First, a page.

In recent years, the federal government has put its weight behind an update to DES, which is arriving in the form called AES. Several players, including Hifn, Broadcom, Corrent, and Cavium, have pledged support for AES, indicating the market for bulk encryption devices will stay strong, even as more advanced and special-purpose silicon engines emerge.
Tunnels and VPNs
Long before interest in secure web transactions emerged, the notion of allowing secure access to corporate computers for telecommuters drove the creation of VPNs. These systems would use combinations of encryption and head er analysis to create temporary tunnels in which secure IP flows could take place between end user and central system. The first startups in this area, including VPN Systems, Inc. and Red Creek Systems, Inc., used software or dedicated ASICs to perform these functions. A variety of proprietary protocols operating at layer 2, most notably layer 2 tunneling protocol, took on the task of early VPN establishment.
In the late 1990s, however, VPN tunnel creation was brought directly to the heart of the routing environment through the standardization of a suite of protocols within IETF, called IPSec. This suite specified standard ways that extensions of IPv4, and standard protocol portions of IPv6, could carry out packet-level authentication, embedded encryption, and key management. The relationship between the sender and receiver of tunneled data is called a security association (SA) and the number of SAs supported in silicon has become a standard benchmark.
Because a layer 3 solution standardizes security at a higher layer, and builds on the popularity of IP, IPSec is being adopted more rapidly than earlier layer 2 tunneling protocols. And because the standard does not specify encryption algorithms, the flexibility of IPSec is a natural for programmable silicon.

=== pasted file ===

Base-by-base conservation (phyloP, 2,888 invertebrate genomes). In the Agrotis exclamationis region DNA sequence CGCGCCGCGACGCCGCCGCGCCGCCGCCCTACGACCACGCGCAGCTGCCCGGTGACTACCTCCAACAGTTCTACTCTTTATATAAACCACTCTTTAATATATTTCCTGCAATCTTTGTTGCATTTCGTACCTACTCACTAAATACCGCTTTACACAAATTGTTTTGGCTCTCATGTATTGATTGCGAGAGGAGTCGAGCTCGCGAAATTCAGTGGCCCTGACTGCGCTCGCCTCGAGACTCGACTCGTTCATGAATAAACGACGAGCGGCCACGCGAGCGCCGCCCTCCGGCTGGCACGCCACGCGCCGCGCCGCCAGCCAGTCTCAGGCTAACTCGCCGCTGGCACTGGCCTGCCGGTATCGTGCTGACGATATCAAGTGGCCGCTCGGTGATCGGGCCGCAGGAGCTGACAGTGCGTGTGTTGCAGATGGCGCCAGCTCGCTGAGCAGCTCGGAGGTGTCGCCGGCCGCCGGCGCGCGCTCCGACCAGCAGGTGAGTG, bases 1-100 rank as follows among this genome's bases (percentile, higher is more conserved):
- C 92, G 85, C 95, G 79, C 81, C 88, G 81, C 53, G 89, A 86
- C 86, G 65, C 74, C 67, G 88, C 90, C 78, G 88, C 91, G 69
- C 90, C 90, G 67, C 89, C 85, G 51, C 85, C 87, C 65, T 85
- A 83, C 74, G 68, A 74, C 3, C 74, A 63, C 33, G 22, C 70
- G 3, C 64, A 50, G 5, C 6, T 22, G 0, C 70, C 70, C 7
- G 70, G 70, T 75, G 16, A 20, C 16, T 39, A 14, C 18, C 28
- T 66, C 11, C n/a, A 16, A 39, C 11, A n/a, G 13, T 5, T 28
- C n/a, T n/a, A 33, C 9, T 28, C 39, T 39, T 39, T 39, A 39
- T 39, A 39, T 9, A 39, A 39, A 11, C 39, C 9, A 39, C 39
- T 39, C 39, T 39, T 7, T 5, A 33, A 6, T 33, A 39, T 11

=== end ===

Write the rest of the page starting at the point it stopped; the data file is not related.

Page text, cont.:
Existing encryption specialists were some of the first in the market - Hifn with its 78xx series of processors, and Analog Devices, Inc. with SafeNet, Inc. (at the time, known as IRE, Inc.) with the SafeNet products.
While the popularity of VPNs has been skyrocketing in recent quarters, the popularity of IPSec still depends on solutions being implemented at both client and server. The potential has been enough to warrant new startups such as Corrent, Cavium, and NetOctave being founded with an initial focus on IPSec. But the drive to move to common client platforms has caused a new stir in a higher layer of security - a direct approach sitting between layers 4 and 5, that has generated its own new cloister of security processor startups.
SSL And Web Transactions
When Netscape, Inc. still existed as an independent company, it worked with RSA and several hardware security specialists to develop a special sockets software function that rode across a TCP session layer. The function, known as SSL, was rapidly adopted by Netscape and Microsoft, and has become a de facto standard for secure web transactions. Since many of the functions used in setting up SSL utilize key management from the asymmetric public-key encryption world, there are commonalities with crypto accelerators that can readily be adopted for SSL acceleration.
Several companies were founded in 2000 with a primary focus on SSL acceleration: Layer N Networks, Inc. on the chip level, and Andes Networks, Inc. on the system level, among them. Others rapidly adopted SSL-specific projects, including Hifn, Corrent, and NetOctave. And a debate rapidly emerged on whether it makes more sense to keep security engines as flexible as possible, to handle a range of IPSec and SSL dut ies; or to dedicate a hard-wired engine specifically for SSL tasks.